Question from a Site Viewer
Hello. I am going through a rough time where my faith is weak. I have read things that have helped weaken it and I’m confused. I read a view from a Jew on how blood is not required to save from sins, only prayer. And they say that in the Old Testament, animal blood sacrificed was only for unintentional sins, not purposeful sins. So if that is true, why would Jesus have had to spill his blood for all sins, if in the Old Testament, blood spilled was only for unintentional sins? How did God forgive those in the Old Testament for intentional sins? This person also used Hosea 14:2 as “proof” that prayer was a replacement for sacrifice, and we were saved from sin simply by praying. They used Kings 8:46-50 as the same example. And then for the part on atonement in Leviticus 17:10-12, they said that blood was used to obtain atonement but it didn’t say blood was used as the ONLY means of atonement. Please help me because I’m lost.
Your Jewish source is partially correct in stating that blood is not required to save from sins, and that prayer saves. From our human standpoint, there is no blood we can offer, no sacrifice we can make, and no offering we can make, that will cover over or atone our sins. Micah 6:6-8 gives us a strong statement on this matter. What does God require of us? The prophet asks the question whether he can come before God with burnt offerings, with thousands of rams, with rivers of oil? Could the prophet offer to God his firstborn to pay for his transgression, or “the fruit of his body for the sin of his soul”? The answer is “no.” None of these things will do. None will cover over sin. But what God requires is that we do justly, love mercy, and walk humbly with our God. The Hosea 14:2 passage is another great passage. God does not require us to bring a blood sacrifice; He only asks us to return to Him with our confession. David states in Psalm 51 that sacrifice and burnt offering God does not desire, but a broken and humble heart God does not despise.
Your Jewish source also is partially correct in stating that the Jewish sacrificial system did not cover certain sins. Sins with a high hand, or sins done with a certain level of defiance, these were without atonement (Numbers 15:30-31). But though many translations use the word “intentional” to denote those sins, such is probably not the best choice of words to describe the Hebrew concept. As we think of intentional, Scripture is clear that many intentional sins could be atoned. In Leviticus 6:1-7, Scripture tells us that a person who sins by lying to his neighbor about what was delivered to him for safekeeping, or about a pledge , or about a robbery, or if he has extorted from his neighbor, or if he has found what was lost and lies concerning it; for each of these sins he may bring his offering and the priest will make atonement for him. These are all intentional sins. But, as noted in Numbers 15:30-31, sins with the high hand had no atonement. And yet, David, the great king, when he not only sinned with Bathsheba, but went farther and murdered Uriah, her husband, a sin that we would definitely see as being with a high hand, God forgave him upon repentance (2 Samuel 12:13-14). And wicked king Manasseh, who filled Jerusalem with idolatry and wickedness against God, when he repented, also found mercy with God (2 Chronicles 33:12-13). How is this possible?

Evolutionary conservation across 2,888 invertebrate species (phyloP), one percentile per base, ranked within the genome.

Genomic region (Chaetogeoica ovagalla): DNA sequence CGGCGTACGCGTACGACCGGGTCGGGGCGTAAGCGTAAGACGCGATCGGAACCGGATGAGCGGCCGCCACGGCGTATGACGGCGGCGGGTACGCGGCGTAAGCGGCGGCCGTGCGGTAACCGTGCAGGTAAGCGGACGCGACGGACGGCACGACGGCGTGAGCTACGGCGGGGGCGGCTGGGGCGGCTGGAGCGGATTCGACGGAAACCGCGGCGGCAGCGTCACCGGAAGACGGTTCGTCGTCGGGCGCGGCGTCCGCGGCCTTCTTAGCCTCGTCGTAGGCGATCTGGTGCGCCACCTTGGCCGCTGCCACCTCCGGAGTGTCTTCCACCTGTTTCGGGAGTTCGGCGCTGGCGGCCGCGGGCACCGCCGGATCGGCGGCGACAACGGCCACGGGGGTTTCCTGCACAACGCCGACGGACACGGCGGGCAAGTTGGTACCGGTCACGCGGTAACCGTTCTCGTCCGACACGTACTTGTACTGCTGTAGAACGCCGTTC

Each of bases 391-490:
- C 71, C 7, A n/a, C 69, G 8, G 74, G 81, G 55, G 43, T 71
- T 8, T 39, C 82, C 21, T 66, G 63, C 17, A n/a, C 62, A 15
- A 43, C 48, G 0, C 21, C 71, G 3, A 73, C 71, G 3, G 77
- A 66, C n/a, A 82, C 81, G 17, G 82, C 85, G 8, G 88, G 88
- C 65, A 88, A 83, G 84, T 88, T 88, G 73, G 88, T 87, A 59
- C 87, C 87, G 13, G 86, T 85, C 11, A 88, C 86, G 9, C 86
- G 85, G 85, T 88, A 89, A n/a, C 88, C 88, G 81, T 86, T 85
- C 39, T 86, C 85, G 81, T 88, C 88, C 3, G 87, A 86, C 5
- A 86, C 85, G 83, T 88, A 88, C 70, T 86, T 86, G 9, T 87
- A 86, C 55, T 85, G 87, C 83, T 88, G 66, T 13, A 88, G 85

And, your Jewish source is partially right in stating that blood was only one of the ways atonement under the Jewish law could occur. The concept of atonement occurs with the ransom money that was paid to the LORD (Exodus 30:11-16) and with the giving of the gold jewelry captured in battle (Numbers 31:50). Those who were too poor to bring two turtledoves for a trespass offering could bring fine flour and it would serve as an atoning sacrifice (Leviticus 5:11-13). Hezekiah prayed for atonement for those who ate the sacrifice without being ceremonially cleansed and God listened to Hezekiah (2 Chronicles 30:18–20). And Isaiah’s iniquity was atoned by the burning coal (Isaiah 6:7). So atonement, or the covering of sins, was not solely linked to a blood sacrifice under the law. Yet, Scripture makes the statement that “it is the blood that makes atonement for the soul” (Leviticus 17:11), a statement it makes about no other method of atonement. And it is safe to say that the overwhelming use of the word “atonement” in the Jewish Scriptures entailed blood. The entire Day of Atonement process was about applying blood to cover sins (Leviticus 16). And though other means were permitted in certain situations, the national celebration of atonement for Israel centered around the shedding and application of blood. One cannot escape the central role of blood in providing for atonement when one reads the Old Testament.